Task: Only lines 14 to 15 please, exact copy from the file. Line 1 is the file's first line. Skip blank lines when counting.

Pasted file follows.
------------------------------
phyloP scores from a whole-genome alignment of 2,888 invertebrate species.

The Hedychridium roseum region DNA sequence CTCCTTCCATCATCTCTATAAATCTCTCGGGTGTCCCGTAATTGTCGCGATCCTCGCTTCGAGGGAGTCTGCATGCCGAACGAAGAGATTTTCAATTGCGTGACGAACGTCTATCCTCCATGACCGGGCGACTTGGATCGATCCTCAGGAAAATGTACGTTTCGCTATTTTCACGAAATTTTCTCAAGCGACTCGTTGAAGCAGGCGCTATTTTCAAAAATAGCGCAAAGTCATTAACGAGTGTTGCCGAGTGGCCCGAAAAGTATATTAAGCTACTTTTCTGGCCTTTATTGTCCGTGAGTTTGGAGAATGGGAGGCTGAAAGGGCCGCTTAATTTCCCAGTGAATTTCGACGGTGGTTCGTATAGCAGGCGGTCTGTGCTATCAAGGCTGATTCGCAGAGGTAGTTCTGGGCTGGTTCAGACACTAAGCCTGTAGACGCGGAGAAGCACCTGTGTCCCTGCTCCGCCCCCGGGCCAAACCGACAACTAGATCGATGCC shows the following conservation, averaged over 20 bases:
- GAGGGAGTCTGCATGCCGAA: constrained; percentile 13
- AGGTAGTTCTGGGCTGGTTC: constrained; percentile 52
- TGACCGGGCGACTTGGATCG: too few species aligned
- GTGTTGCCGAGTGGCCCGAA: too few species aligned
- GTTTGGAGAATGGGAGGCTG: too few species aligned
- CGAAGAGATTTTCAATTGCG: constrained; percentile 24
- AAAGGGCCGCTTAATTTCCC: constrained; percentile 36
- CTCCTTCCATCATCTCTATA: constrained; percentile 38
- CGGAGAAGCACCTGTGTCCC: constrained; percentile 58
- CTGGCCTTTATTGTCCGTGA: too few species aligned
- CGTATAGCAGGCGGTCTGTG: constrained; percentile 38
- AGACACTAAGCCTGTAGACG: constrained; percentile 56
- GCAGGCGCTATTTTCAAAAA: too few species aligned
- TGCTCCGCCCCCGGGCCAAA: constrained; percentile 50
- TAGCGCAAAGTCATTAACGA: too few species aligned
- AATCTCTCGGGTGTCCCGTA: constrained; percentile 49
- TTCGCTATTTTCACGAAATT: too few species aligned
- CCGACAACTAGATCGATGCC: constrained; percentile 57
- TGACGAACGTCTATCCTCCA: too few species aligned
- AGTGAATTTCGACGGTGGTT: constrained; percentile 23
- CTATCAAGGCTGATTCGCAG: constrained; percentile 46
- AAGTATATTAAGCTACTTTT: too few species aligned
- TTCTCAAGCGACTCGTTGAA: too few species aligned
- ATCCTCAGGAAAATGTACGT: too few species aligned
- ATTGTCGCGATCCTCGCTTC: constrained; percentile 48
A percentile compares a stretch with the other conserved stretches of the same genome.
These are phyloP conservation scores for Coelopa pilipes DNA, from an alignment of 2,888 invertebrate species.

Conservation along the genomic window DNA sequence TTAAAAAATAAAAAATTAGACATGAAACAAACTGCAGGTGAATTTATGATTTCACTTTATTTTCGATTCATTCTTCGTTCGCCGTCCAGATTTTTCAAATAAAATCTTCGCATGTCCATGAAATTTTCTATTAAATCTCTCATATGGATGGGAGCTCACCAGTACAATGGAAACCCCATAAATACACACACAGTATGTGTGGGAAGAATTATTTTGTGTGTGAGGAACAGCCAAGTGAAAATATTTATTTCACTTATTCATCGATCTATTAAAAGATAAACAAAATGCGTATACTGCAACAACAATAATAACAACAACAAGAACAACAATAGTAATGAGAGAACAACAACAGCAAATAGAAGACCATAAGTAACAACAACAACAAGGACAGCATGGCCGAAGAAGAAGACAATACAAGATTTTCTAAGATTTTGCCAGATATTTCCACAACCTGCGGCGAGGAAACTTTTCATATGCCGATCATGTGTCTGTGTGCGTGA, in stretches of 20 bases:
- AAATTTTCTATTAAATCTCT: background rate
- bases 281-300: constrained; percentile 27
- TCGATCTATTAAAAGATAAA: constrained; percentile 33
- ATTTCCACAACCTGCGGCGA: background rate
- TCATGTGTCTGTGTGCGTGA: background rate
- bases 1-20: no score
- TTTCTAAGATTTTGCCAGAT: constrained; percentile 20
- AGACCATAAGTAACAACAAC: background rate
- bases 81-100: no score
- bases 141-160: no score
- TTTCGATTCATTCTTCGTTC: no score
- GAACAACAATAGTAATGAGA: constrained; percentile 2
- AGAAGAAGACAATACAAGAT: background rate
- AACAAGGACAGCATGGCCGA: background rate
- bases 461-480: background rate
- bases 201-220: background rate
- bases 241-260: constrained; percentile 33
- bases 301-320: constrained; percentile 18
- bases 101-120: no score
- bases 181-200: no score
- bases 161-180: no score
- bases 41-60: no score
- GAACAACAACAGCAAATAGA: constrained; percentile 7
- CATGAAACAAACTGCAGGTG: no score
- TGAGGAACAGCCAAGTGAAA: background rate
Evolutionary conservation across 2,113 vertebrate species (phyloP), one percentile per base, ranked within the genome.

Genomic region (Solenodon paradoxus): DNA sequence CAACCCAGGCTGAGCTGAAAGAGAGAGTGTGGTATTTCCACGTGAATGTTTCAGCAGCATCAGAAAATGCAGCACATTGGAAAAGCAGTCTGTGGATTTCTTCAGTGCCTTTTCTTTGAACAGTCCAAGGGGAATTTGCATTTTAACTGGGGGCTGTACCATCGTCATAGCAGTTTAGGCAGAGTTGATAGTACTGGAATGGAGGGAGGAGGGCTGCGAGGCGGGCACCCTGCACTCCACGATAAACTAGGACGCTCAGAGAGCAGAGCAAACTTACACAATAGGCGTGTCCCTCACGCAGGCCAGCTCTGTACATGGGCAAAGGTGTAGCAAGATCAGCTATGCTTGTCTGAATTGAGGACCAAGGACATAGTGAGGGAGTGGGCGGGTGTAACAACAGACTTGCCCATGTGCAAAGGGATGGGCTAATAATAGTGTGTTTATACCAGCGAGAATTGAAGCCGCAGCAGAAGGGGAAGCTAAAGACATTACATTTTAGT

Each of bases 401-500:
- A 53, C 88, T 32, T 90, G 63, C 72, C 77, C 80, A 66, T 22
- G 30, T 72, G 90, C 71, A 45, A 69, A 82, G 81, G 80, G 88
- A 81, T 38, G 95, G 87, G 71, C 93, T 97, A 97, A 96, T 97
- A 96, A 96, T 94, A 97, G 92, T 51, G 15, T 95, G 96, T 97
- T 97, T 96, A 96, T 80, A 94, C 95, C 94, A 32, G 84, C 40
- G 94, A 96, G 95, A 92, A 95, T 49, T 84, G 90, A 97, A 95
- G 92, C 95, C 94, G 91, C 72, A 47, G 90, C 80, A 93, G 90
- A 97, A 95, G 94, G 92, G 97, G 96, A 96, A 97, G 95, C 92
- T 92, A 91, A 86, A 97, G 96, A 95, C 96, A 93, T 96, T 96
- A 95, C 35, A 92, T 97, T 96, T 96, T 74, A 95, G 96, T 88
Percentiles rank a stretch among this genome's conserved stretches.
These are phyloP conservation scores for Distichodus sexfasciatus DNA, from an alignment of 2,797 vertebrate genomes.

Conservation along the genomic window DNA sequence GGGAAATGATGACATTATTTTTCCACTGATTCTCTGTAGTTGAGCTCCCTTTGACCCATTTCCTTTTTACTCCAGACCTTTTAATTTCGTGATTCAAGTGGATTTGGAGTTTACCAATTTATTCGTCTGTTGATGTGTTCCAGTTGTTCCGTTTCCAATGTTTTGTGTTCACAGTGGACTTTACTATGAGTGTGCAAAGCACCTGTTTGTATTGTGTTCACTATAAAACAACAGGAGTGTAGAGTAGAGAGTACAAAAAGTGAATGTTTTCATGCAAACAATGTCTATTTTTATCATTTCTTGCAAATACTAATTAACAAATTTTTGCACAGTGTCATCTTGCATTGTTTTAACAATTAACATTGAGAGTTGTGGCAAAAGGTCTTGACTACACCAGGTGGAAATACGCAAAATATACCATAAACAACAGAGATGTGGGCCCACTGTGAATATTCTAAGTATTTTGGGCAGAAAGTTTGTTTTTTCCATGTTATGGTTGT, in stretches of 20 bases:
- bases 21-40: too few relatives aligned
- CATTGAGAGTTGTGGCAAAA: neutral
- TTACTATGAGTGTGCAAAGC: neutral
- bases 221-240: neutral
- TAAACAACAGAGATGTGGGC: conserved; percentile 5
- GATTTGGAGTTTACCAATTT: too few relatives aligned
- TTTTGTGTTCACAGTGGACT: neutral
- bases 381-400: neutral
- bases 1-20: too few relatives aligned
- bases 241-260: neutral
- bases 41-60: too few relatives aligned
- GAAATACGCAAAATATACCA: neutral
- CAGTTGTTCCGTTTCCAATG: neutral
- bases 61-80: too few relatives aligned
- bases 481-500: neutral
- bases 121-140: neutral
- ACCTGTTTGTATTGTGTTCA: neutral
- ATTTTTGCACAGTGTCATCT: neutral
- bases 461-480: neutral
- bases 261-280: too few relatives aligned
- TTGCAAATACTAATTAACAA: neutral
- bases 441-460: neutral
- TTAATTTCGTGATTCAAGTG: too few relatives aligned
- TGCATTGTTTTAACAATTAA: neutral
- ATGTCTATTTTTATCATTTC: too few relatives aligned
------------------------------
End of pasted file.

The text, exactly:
- AGACACTAAGCCTGTAGACG: constrained; percentile 56
- GCAGGCGCTATTTTCAAAAA: too few species aligned